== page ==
Adventure in the clouds
“The engine growled like a bear and belched a thick black cloud of smoke that collected instantly on the front of the canopy as a blinding greasy film. ‘Son of a—.’ The engine coughed, spat oil and began a terrible shimmy. Suddenly the Pacific was moving in rapid circles and coming up fast. . . .”
From 1933 to 1944, G-8 took to the skies to combat evil in the likes of The Raven, Herr Stahlmaske and Chu Lung in (for the most part) monthly aerial pulp adventures. That period in time was a dynamic era in aviation. “Clipper” seaplanes were spanning the globe, aviators such as Jimmy Doolittle, Amelia Earhart and Wiley Post were pushing the envelope in speed, distance and altitude, and aerial warfare was developing into a deadly art. To readers of G-8 and His Battle Aces, the Flying Spy’s adventures were something readily imaginable, even if the characters were often outlandish. If you had the chance to witness or live such dogfights, you might have a better understanding of them, too.
Well, if you’ve got a Windows computer or, later this fall, an Xbox game console, you can take to the skies in “Crimson Skies.” For pulp fans, this game is right up your alley. It’s set in the 1930s of an alternate timeline, where aviation routes replaced highways, where the United States and much of the world has been fractured into new nation states, and where militias and pirates rule the skies. And, like Bill Barnes, Air Adventurer, it’s packed with gasbags and wild aircraft.
John Howard, the lead designer for the game, told IGN Insider the inspirations for “Crimson Skies”: “Real-life pirates of the 16th century. Crazy Nazi prototype aircraft. Old Errol Flynn movies. Swing music. Black Sheep Squadron. The Flying Tigers. The Hell’s Angels. Indiana Jones. Betty Page. Vargas and Petty pin-ups. The golden age of Hollywood. The 1930s in America was the last truly romantic period in modern history. More than anything else ‘Crimson Skies’ is a personification of the ideal of what it was like to be cool back then.”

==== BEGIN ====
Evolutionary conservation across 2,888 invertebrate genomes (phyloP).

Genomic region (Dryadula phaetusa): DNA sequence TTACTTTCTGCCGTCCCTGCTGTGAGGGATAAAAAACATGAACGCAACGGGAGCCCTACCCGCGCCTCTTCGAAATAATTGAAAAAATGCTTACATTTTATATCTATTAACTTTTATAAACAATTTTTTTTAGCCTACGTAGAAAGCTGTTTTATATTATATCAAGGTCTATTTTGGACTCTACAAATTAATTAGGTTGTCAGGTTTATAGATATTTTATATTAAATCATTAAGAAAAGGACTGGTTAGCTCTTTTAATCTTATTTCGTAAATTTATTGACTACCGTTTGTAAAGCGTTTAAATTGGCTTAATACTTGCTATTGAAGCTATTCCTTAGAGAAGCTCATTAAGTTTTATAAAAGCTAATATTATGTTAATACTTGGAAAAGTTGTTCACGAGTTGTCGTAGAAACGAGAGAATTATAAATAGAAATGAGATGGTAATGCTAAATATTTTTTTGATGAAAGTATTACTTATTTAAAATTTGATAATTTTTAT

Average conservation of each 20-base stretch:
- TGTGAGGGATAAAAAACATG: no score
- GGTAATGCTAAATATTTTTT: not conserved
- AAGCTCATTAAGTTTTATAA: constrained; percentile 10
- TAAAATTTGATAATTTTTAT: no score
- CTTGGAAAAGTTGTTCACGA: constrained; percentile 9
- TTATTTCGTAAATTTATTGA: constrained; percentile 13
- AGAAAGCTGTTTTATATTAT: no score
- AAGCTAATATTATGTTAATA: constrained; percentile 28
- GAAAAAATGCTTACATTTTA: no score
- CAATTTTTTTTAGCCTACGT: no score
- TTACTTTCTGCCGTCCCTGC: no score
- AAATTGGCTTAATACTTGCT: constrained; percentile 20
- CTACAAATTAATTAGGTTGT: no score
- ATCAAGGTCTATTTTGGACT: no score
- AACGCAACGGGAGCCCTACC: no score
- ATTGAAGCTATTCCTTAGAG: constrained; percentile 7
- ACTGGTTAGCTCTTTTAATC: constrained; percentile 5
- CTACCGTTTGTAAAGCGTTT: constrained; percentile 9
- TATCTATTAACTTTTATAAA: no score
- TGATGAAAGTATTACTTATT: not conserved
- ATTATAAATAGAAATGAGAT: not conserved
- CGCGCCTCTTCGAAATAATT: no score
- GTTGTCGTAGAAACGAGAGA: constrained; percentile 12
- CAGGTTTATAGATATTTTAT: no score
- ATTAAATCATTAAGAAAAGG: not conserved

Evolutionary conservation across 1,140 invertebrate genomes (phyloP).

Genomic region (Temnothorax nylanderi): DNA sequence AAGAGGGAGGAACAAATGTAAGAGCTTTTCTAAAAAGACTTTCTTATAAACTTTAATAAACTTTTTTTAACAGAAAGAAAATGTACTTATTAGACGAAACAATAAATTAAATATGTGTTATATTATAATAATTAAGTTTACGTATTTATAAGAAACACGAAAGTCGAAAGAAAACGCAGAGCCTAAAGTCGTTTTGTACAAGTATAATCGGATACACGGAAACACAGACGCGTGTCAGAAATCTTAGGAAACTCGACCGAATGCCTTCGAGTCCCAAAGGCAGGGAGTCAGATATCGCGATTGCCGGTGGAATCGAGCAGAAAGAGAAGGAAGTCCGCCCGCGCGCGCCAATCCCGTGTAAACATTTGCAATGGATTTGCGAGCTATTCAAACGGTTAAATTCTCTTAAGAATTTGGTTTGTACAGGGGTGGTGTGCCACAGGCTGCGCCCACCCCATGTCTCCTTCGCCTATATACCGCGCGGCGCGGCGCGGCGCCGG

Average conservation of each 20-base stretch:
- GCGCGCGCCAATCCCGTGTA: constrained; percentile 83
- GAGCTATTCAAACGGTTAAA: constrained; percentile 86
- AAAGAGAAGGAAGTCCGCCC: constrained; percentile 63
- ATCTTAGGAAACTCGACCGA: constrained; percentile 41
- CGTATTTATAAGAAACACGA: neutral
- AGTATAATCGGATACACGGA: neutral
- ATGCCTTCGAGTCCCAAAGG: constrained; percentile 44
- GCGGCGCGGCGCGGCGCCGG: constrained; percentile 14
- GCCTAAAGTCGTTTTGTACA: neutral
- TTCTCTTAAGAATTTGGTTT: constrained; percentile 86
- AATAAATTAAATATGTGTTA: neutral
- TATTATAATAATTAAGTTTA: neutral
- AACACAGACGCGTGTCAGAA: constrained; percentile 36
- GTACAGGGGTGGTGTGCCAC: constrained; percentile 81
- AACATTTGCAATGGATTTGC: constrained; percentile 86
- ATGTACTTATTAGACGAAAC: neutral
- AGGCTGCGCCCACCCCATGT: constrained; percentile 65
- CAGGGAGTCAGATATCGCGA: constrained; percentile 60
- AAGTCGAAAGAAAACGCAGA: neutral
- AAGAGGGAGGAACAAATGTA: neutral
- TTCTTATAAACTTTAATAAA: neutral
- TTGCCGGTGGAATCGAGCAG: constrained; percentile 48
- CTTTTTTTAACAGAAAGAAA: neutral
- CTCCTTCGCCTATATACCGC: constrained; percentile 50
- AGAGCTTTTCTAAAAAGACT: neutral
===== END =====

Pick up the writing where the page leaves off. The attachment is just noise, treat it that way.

The pulps obviously should have been included in Howard’s list of influences.
Before you pay the $20 for the Windows version of “Crimson Skies,” check out the free trial version that gives you two missions. It’s a hefty 43-megabyte download from Microsoft (no longer available). For Xbox gamers, “Crimson Skies: High Road to Revenge” is due out later this fall. (Unfortunately, Macintosh users are out of luck.)
Oh, the introductory quote could have come from G-8 or another pulp magazine, but it didn’t. It came from “Diamond Deception,” the most recent story in Spicy Air Tales.
The creators of “Crimson Skies” haven’t stopped with just a game. They have extended the concept with a downloadable “pulp” magazine, Spicy Air Tales, and a half-dozen online novellas; Action Air Weekly, with news about aircraft and aviators in the “Crimson Skies” world since 1928; Atlas World News, with details from politics to entertainment; and Warriors of the Skies, with profiles of characters from the game. There are also a couple of episodes of a “vintage” radio program available for downloading or online listening.
The game is pretty addictive, but that’s not unusual. It’s the extra material that makes this game stand out for pulp fans. Even if you’re not a gamer, you might want to check out the Crimson Skies Web site for links to the pulp fiction. (Update: Microsoft has removed its Crimson Skies pulp section from its website.)